Design & Build
Canon puts a lot of attention to the design of its inkjet printers, but its laser printers tend to be much more basic. The cubical shape and rounded edges make the MF4890dw look more like a pro model, and its small size and weight (39 x 44 x 36 cm / 13 kg) make it easily classifiable as 'compact'. Its 128 MB of memory allow for convenient sharing in a group of up to 20 people. On top of the standard multifunction features (printing, copying, scanning and faxing), the Canon i-SENSYS MF4890dw features duplex printing, Wi-Fi, network capability and drivers for Windows, Mac and Linux. When we went to install the driver, we noticed the only Windows version it offers is 32-bit. If you have Windows 64-bit, you'll have to download the driver from Canon's website.
Our first disappointment with this printer was that it doesn't have a memory card reader. Also, the front panel has buttons all over the place, too many buttons, some of which have symbols that aren't immediately recognisable. The Lexmark X464DE may cost more than the MF4890dw, but at least it has a touchscreen.
Tiltable display and buttons panel
The Canon i-SENSYS MF4890dw supports UFR (Ultra Fast Rendering), Canon's proprietary printer language developed for 'small/home office' multifunctions. UFR behaves exactly the same as a PCL or PS driver. Canon claims that UFR makes the printer spool faster, reducing overall print speeds. More on that later...
At the bottom-left of the image below, you can see the ON/OFF button. The first time you use the printer you tend to look higher up near the button panel. We don't really see the logic behind putting it here.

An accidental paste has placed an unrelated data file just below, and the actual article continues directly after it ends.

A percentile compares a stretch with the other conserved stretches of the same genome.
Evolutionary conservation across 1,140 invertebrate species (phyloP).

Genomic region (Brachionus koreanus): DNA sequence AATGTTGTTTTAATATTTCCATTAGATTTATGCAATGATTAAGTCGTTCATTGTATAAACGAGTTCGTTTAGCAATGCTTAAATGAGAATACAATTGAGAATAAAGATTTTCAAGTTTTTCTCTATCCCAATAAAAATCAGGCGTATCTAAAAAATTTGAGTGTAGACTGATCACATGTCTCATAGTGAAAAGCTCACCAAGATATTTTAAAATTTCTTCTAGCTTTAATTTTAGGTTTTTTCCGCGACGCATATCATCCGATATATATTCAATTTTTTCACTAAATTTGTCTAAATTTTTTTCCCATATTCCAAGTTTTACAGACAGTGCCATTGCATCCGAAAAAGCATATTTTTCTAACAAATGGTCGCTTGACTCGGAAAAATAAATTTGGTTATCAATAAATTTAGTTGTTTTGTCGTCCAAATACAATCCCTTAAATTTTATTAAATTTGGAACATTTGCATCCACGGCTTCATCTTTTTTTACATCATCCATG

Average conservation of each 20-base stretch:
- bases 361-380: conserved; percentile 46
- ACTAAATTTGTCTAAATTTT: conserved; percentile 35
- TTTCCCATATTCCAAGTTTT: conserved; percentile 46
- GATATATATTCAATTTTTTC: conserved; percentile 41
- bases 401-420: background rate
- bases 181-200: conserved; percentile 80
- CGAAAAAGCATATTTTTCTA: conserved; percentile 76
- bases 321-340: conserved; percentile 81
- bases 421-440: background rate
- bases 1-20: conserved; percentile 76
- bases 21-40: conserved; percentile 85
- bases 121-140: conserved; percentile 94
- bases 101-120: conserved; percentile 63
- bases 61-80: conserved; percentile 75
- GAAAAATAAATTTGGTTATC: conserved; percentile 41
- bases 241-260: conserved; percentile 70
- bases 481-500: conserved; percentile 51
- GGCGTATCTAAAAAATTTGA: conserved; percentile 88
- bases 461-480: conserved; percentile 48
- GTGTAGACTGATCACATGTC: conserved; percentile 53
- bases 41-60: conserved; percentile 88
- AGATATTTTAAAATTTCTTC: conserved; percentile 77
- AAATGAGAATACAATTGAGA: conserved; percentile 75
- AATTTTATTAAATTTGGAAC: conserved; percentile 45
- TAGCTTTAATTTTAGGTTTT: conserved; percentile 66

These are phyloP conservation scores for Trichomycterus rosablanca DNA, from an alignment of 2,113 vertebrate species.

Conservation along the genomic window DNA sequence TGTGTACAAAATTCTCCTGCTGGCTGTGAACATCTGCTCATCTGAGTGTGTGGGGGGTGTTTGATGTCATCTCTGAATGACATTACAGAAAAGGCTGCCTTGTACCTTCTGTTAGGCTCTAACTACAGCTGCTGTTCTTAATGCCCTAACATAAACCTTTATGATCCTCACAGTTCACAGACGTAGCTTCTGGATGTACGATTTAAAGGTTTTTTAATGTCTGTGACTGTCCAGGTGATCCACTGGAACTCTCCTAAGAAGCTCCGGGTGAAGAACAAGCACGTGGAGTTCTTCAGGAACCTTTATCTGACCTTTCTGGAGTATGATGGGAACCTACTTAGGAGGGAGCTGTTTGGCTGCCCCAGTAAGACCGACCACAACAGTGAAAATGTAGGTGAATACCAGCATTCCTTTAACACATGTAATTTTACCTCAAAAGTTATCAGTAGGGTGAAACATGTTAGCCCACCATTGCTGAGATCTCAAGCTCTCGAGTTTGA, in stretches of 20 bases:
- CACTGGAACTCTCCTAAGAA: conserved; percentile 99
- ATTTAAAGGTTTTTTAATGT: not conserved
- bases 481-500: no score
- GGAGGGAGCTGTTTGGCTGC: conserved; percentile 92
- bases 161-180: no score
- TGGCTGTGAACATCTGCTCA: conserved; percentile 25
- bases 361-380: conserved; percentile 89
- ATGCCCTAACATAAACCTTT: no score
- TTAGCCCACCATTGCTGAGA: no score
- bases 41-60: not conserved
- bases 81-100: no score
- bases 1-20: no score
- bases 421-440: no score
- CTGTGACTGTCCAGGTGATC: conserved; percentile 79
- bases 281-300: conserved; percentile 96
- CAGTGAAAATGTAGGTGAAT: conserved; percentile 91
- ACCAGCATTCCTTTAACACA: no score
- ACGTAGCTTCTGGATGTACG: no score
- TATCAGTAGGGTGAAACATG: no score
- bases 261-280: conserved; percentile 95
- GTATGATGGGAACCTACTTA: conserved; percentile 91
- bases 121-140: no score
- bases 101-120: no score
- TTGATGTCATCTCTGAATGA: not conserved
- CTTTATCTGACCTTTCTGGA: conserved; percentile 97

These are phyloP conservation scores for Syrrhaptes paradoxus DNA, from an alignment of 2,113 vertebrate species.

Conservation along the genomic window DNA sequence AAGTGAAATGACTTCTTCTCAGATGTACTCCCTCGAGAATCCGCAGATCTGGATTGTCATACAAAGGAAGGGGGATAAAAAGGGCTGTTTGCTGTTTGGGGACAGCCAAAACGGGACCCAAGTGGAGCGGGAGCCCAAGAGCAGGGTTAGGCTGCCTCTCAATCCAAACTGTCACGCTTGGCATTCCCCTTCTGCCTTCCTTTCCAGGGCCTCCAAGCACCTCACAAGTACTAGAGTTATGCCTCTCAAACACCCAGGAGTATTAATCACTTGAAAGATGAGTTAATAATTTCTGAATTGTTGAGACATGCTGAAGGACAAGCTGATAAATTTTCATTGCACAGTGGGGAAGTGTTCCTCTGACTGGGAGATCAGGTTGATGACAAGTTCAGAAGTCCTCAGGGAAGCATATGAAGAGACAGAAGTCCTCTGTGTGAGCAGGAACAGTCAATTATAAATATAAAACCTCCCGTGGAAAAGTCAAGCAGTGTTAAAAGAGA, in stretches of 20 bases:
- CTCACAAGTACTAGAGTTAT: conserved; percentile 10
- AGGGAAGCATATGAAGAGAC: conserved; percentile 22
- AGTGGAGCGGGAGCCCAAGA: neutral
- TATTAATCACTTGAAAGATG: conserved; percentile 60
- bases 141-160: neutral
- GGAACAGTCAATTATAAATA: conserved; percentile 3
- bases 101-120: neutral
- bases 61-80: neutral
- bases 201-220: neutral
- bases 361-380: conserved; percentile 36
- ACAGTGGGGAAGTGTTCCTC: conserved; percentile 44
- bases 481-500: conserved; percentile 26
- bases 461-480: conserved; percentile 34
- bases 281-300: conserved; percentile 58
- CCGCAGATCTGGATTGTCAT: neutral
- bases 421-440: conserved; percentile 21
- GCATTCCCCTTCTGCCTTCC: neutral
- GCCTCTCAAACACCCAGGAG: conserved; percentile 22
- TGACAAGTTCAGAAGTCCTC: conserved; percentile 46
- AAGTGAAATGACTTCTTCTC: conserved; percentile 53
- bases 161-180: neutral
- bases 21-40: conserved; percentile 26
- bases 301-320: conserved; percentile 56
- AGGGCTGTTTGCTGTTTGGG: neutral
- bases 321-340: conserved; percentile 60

The paper tray holds up to 250 sheets of varying type (thick paper, recycled paper, transparencies, labels, envelopes, etc.) and it's easy to set the printer up for the different sizes.
Unlike the MF4730, MF4750, MF4780w and MF4870dn, here the document feeder supports duplex and it's simple to use. Canon has entirely reworked the feeder since the previous generation, making it more compact and efficient. It now lays almost horizontally and has a cover that flips down to prevent dust from getting inside and messing with the mechanics. The paper cassette, output tray and button panel are all retractable, making the MF4890dw neat and compact when the parts are stowed and closed.
The MF4890dw can fit in between two shelf levels, because the cooling circuit doesn't use a fan and therefore doesn't need extra space for the air to evacuate. To get to the toner, you lift the cover beneath the scanning platform. It's a simple system for replacing empty cartridges.
The Canon i-SENSYS MF4890dw is one of the fastest multifunction laser printers we've reviewed. Only the Brother MFC-7860DW beats it, by a hair, at 27 pages per minute, compared to 26 ppm here. The Samsung SCX-3405W prints at 19 ppm, the HP LaserJet Pro M1212nf prints at 16 ppm and Canon's previous entry-level model, the i-SENSYS MF3010, prints at 12 ppm.